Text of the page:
SPONSOR: Johnson (Barry)

COMMITTEE ACTION: Voted "do pass" by the Committee on Civil and Administrative Law by a vote of 12 to 3.

This substitute makes several changes to the law governing organ donation and the selling of fetal tissue. In its main provisions, the substitute:

(1) Establishes a statewide program to provide assistance for renal disease patients (Section 172.875, RSMo);

(2) Allows minors 16 and 17 years of age to make an organ donation upon their death, with the consent of a parent or guardian (Section 194.220);

(3) Requires hospitals to contact the appropriate organ procurement organization when a patient is near death and sets forth the process by which an organ donation may be performed (Section 194.233);

(4) Allows the procurement of eyes to be done by an enucleator, which is a person who is not a surgeon, but has been trained specifically for this procedure (Section 194.240);

(5) Revises the method by which the Department of Revenue secures organ donation consent from driver's license applicants by including a request for such consent on the application and renewal form and by placing the evidence of consent on the front of the license. The substitute also allows organ transplant officials access to this information 24 hours a day via access to the department's data base (Section 194.243);

(6) Clarifies that a validly executed donor card is sufficient evidence of the desire to donate organs, and consent immediately before death is not necessary to render the gift valid (Section 194.245);

(7)   Requires  the department to place on state income tax forms a requestof
for donations to the organ donor program (Section 194.249);

(8) Allows law enforcement and emergency medical personnel to search for a person's organ donation card when that person appears to be near death. Anything found during such a search would be inadmissable in any legal proceeding, unless it is obtained pursuant to a lawful search on other grounds (Section 194.266);

(9) Grants civil and criminal immunity to any hospital or physician who executes the requirements of the organ donation process in good faith (Section 194.293);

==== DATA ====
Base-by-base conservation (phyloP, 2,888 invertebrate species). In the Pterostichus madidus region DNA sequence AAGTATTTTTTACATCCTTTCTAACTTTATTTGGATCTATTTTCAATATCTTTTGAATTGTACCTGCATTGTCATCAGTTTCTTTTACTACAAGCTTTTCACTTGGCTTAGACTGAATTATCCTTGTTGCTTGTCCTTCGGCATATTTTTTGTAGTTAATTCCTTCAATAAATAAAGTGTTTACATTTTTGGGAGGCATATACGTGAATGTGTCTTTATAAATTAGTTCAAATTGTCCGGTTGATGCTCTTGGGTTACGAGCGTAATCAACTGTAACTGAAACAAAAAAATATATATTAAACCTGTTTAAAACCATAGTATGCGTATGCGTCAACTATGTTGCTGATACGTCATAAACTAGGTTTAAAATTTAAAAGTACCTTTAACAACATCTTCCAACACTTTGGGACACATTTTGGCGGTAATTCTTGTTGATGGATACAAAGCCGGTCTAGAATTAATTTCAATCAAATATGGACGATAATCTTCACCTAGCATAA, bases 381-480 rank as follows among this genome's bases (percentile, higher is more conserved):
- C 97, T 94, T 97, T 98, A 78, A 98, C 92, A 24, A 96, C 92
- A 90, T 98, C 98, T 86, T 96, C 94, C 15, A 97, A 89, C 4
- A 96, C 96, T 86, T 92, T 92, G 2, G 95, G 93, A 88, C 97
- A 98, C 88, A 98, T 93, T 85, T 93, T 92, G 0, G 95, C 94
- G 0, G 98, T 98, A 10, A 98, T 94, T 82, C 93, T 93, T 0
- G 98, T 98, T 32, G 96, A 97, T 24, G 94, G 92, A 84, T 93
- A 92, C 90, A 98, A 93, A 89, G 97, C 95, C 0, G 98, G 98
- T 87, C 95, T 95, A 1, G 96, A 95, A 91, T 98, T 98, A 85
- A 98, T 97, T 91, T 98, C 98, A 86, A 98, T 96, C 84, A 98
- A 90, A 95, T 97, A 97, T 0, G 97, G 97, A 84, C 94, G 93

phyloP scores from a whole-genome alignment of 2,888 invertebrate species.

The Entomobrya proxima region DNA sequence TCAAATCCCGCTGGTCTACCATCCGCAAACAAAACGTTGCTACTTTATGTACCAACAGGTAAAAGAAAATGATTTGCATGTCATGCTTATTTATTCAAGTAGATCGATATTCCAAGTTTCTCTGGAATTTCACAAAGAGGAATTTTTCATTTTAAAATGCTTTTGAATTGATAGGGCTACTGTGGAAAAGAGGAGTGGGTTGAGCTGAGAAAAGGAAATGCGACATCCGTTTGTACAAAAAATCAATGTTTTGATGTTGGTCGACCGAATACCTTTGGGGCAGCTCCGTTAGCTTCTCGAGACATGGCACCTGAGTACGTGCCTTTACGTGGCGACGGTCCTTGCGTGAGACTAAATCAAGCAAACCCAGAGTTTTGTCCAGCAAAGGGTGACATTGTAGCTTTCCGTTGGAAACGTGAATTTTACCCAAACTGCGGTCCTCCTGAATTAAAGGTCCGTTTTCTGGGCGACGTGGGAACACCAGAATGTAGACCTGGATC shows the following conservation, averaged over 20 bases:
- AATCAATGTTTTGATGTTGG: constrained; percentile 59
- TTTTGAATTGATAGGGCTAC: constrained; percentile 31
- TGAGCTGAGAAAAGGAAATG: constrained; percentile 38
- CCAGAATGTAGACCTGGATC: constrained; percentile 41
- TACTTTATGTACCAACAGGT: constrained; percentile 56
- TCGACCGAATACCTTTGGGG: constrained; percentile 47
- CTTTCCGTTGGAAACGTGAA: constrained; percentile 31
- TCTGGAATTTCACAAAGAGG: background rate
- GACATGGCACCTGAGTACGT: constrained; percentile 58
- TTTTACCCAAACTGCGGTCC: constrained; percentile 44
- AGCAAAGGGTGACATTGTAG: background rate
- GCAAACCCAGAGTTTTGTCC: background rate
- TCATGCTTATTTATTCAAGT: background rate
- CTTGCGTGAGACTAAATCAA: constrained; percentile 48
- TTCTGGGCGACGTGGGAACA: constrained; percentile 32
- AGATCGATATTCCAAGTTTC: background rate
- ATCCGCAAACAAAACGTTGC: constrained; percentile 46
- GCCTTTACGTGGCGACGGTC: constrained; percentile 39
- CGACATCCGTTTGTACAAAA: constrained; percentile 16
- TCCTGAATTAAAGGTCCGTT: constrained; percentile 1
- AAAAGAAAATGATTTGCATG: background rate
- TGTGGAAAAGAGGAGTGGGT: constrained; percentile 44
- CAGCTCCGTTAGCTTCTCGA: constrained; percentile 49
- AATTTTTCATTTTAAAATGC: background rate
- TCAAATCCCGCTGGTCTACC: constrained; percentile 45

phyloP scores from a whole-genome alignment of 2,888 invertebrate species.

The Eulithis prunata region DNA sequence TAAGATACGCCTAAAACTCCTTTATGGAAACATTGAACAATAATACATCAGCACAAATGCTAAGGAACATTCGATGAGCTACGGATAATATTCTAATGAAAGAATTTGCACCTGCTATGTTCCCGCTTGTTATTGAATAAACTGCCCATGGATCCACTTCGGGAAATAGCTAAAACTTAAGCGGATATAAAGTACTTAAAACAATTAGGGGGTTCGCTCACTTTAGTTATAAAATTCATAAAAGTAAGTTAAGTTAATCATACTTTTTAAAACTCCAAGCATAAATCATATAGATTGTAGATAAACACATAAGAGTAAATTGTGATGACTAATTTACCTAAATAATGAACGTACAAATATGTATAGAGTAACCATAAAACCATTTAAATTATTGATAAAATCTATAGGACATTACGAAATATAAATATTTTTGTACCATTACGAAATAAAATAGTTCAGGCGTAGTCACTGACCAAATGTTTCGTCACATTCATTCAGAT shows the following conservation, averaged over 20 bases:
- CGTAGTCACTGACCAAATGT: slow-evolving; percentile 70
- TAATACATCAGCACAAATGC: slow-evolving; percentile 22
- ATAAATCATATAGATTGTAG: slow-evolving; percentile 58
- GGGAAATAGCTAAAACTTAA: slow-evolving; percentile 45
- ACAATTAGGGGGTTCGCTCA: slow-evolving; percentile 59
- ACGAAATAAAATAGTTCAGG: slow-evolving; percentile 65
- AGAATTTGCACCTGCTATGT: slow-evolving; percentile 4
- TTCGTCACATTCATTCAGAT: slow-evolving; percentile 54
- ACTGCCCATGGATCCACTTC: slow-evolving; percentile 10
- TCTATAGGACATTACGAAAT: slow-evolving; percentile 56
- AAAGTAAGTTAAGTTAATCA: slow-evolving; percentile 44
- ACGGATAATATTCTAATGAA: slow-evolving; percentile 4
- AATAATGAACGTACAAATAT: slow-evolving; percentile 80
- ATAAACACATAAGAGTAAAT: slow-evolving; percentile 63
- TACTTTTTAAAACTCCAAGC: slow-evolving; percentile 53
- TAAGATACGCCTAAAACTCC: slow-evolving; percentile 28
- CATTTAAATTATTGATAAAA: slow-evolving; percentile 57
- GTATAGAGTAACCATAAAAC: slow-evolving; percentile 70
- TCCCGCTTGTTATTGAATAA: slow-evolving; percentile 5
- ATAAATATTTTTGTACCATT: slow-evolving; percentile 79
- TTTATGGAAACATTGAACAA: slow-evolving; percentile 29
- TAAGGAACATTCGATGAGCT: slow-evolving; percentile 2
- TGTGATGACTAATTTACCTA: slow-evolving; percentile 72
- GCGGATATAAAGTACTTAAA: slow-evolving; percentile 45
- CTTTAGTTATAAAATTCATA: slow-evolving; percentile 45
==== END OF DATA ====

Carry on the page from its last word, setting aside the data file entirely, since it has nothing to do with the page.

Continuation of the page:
(10) Changes the makeup of the Department of Health's Organ Donation Advisory Committee (Section 194.300);

(11) Prohibits the transfer of human fetal tissue for valuable consideration without the written consent of the mother and without disclosing to the Department of Health the names of the parties involved, the date of the transfer, and the consideration given. The substitute also prohibits the shipping of fetal tissue without disclosing to the carrier that the shipment contains fetal tissue. These prohibitions do not apply to the burial or cremation of fetal tissue. Violation of this section is a class A misdemeanor (Section 194.345);

(12) Allows the Department of Revenue's driver's license applicant forms to ask for "a donation" rather than a "one dollar donation" to promote the organ donation program (Section 302.171); and

(13) Repeals a section of law that becomes ineffective as of January 1, 2001, because it was enacted in two different bills last year with different effective dates (bracketed Section 302.171).

FISCAL NOTE: Estimated Net Cost to Highway Fund of $125,544 in FY 2001, $55,924 in FY 2002, and $57,315 in FY 2003. Estimated Net Increase to Organ Donor Program Fund of $1,148,732 in FY 2001, $1,379,435 in FY 2002, and $1,379,421 in FY 2003. Estimated Net Cost to General Revenue Fund of $70,000 to $2,320,000 in FY 2001, $71,750 to $2,321,750 in FY 2002, and $73,544 to $2,323,544 in FY 2003.

PROPONENTS: Supporters say that currently, driver's license applicants are not provided with any information about the organ donation process. This bill will provide that information efficiently, via the agency's Internet web site.

Testifying for the bill was Senator Johnson.

OPPONENTS: There was no opposition voiced to the committee.

Richard Smreker, Legislative Analyst